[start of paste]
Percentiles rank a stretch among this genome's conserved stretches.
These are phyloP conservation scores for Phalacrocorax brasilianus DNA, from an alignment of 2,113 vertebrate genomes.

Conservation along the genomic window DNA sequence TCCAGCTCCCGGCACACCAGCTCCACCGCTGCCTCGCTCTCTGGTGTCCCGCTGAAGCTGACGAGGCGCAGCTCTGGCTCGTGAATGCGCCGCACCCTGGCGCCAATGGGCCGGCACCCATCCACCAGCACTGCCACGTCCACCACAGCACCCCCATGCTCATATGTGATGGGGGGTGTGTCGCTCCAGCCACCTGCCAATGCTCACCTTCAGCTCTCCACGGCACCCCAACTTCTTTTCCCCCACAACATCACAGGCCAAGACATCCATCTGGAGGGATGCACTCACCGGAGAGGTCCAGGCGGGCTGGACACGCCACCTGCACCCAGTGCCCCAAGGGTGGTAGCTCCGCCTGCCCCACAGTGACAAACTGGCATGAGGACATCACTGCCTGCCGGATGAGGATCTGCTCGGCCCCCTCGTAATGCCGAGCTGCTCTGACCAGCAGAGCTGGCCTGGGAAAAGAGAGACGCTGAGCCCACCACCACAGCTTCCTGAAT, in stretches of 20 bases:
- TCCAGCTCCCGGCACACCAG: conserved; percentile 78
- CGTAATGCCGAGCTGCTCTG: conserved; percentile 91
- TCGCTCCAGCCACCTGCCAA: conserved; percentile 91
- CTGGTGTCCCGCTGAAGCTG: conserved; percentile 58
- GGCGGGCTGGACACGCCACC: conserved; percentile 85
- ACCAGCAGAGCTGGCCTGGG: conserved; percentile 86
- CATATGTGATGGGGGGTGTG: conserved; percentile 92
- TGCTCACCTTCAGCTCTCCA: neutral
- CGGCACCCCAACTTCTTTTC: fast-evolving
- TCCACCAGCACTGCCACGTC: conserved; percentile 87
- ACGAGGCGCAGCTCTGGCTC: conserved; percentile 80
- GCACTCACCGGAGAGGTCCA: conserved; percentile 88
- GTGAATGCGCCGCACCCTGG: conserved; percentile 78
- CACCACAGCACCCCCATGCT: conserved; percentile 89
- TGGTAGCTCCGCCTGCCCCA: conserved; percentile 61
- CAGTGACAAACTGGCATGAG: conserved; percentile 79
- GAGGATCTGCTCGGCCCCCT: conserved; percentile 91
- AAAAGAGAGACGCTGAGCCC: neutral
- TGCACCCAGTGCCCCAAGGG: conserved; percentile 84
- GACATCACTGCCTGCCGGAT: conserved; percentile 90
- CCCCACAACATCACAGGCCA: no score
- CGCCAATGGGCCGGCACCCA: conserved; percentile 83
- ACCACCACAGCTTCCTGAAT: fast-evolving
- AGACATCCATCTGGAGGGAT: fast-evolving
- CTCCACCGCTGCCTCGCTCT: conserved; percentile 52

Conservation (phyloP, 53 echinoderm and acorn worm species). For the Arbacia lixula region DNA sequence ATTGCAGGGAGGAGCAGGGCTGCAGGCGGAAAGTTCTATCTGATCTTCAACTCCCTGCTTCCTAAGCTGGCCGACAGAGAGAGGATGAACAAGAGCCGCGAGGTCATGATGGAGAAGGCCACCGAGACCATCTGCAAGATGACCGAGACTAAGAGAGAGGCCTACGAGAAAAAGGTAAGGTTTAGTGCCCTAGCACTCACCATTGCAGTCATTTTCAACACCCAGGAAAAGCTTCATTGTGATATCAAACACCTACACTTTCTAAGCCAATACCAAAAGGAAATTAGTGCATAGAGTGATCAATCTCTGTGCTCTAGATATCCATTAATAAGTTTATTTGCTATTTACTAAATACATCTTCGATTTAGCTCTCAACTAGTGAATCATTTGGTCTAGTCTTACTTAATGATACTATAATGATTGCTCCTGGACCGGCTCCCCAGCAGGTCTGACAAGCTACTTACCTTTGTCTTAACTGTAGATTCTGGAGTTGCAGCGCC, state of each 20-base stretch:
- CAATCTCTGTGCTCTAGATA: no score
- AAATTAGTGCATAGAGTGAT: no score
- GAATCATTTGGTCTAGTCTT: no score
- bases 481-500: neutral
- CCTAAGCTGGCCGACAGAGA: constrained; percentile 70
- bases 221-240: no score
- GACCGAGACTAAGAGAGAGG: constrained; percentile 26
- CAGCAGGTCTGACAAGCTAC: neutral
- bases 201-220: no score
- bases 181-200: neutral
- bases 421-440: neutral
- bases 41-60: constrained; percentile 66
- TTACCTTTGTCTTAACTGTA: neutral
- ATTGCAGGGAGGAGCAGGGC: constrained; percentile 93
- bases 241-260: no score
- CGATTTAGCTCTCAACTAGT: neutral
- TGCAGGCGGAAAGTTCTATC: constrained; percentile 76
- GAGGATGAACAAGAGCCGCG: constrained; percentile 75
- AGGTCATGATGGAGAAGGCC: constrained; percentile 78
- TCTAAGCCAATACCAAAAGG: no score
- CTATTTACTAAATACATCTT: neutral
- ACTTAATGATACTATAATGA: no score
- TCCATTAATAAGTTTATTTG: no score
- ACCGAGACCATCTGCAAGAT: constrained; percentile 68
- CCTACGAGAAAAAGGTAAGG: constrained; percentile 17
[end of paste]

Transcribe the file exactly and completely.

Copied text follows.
Percentiles rank a stretch among this genome's conserved stretches.
These are phyloP conservation scores for Phalacrocorax brasilianus DNA, from an alignment of 2,113 vertebrate genomes.

Conservation along the genomic window DNA sequence TCCAGCTCCCGGCACACCAGCTCCACCGCTGCCTCGCTCTCTGGTGTCCCGCTGAAGCTGACGAGGCGCAGCTCTGGCTCGTGAATGCGCCGCACCCTGGCGCCAATGGGCCGGCACCCATCCACCAGCACTGCCACGTCCACCACAGCACCCCCATGCTCATATGTGATGGGGGGTGTGTCGCTCCAGCCACCTGCCAATGCTCACCTTCAGCTCTCCACGGCACCCCAACTTCTTTTCCCCCACAACATCACAGGCCAAGACATCCATCTGGAGGGATGCACTCACCGGAGAGGTCCAGGCGGGCTGGACACGCCACCTGCACCCAGTGCCCCAAGGGTGGTAGCTCCGCCTGCCCCACAGTGACAAACTGGCATGAGGACATCACTGCCTGCCGGATGAGGATCTGCTCGGCCCCCTCGTAATGCCGAGCTGCTCTGACCAGCAGAGCTGGCCTGGGAAAAGAGAGACGCTGAGCCCACCACCACAGCTTCCTGAAT, in stretches of 20 bases:
- TCCAGCTCCCGGCACACCAG: conserved; percentile 78
- CGTAATGCCGAGCTGCTCTG: conserved; percentile 91
- TCGCTCCAGCCACCTGCCAA: conserved; percentile 91
- CTGGTGTCCCGCTGAAGCTG: conserved; percentile 58
- GGCGGGCTGGACACGCCACC: conserved; percentile 85
- ACCAGCAGAGCTGGCCTGGG: conserved; percentile 86
- CATATGTGATGGGGGGTGTG: conserved; percentile 92
- TGCTCACCTTCAGCTCTCCA: neutral
- CGGCACCCCAACTTCTTTTC: fast-evolving
- TCCACCAGCACTGCCACGTC: conserved; percentile 87
- ACGAGGCGCAGCTCTGGCTC: conserved; percentile 80
- GCACTCACCGGAGAGGTCCA: conserved; percentile 88
- GTGAATGCGCCGCACCCTGG: conserved; percentile 78
- CACCACAGCACCCCCATGCT: conserved; percentile 89
- TGGTAGCTCCGCCTGCCCCA: conserved; percentile 61
- CAGTGACAAACTGGCATGAG: conserved; percentile 79
- GAGGATCTGCTCGGCCCCCT: conserved; percentile 91
- AAAAGAGAGACGCTGAGCCC: neutral
- TGCACCCAGTGCCCCAAGGG: conserved; percentile 84
- GACATCACTGCCTGCCGGAT: conserved; percentile 90
- CCCCACAACATCACAGGCCA: no score
- CGCCAATGGGCCGGCACCCA: conserved; percentile 83
- ACCACCACAGCTTCCTGAAT: fast-evolving
- AGACATCCATCTGGAGGGAT: fast-evolving
- CTCCACCGCTGCCTCGCTCT: conserved; percentile 52

Conservation (phyloP, 53 echinoderm and acorn worm species). For the Arbacia lixula region DNA sequence ATTGCAGGGAGGAGCAGGGCTGCAGGCGGAAAGTTCTATCTGATCTTCAACTCCCTGCTTCCTAAGCTGGCCGACAGAGAGAGGATGAACAAGAGCCGCGAGGTCATGATGGAGAAGGCCACCGAGACCATCTGCAAGATGACCGAGACTAAGAGAGAGGCCTACGAGAAAAAGGTAAGGTTTAGTGCCCTAGCACTCACCATTGCAGTCATTTTCAACACCCAGGAAAAGCTTCATTGTGATATCAAACACCTACACTTTCTAAGCCAATACCAAAAGGAAATTAGTGCATAGAGTGATCAATCTCTGTGCTCTAGATATCCATTAATAAGTTTATTTGCTATTTACTAAATACATCTTCGATTTAGCTCTCAACTAGTGAATCATTTGGTCTAGTCTTACTTAATGATACTATAATGATTGCTCCTGGACCGGCTCCCCAGCAGGTCTGACAAGCTACTTACCTTTGTCTTAACTGTAGATTCTGGAGTTGCAGCGCC, state of each 20-base stretch:
- CAATCTCTGTGCTCTAGATA: no score
- AAATTAGTGCATAGAGTGAT: no score
- GAATCATTTGGTCTAGTCTT: no score
- bases 481-500: neutral
- CCTAAGCTGGCCGACAGAGA: constrained; percentile 70
- bases 221-240: no score
- GACCGAGACTAAGAGAGAGG: constrained; percentile 26
- CAGCAGGTCTGACAAGCTAC: neutral
- bases 201-220: no score
- bases 181-200: neutral
- bases 421-440: neutral
- bases 41-60: constrained; percentile 66
- TTACCTTTGTCTTAACTGTA: neutral
- ATTGCAGGGAGGAGCAGGGC: constrained; percentile 93
- bases 241-260: no score
- CGATTTAGCTCTCAACTAGT: neutral
- TGCAGGCGGAAAGTTCTATC: constrained; percentile 76
- GAGGATGAACAAGAGCCGCG: constrained; percentile 75
- AGGTCATGATGGAGAAGGCC: constrained; percentile 78
- TCTAAGCCAATACCAAAAGG: no score
- CTATTTACTAAATACATCTT: neutral
- ACTTAATGATACTATAATGA: no score
- TCCATTAATAAGTTTATTTG: no score
- ACCGAGACCATCTGCAAGAT: constrained; percentile 68
- CCTACGAGAAAAAGGTAAGG: constrained; percentile 17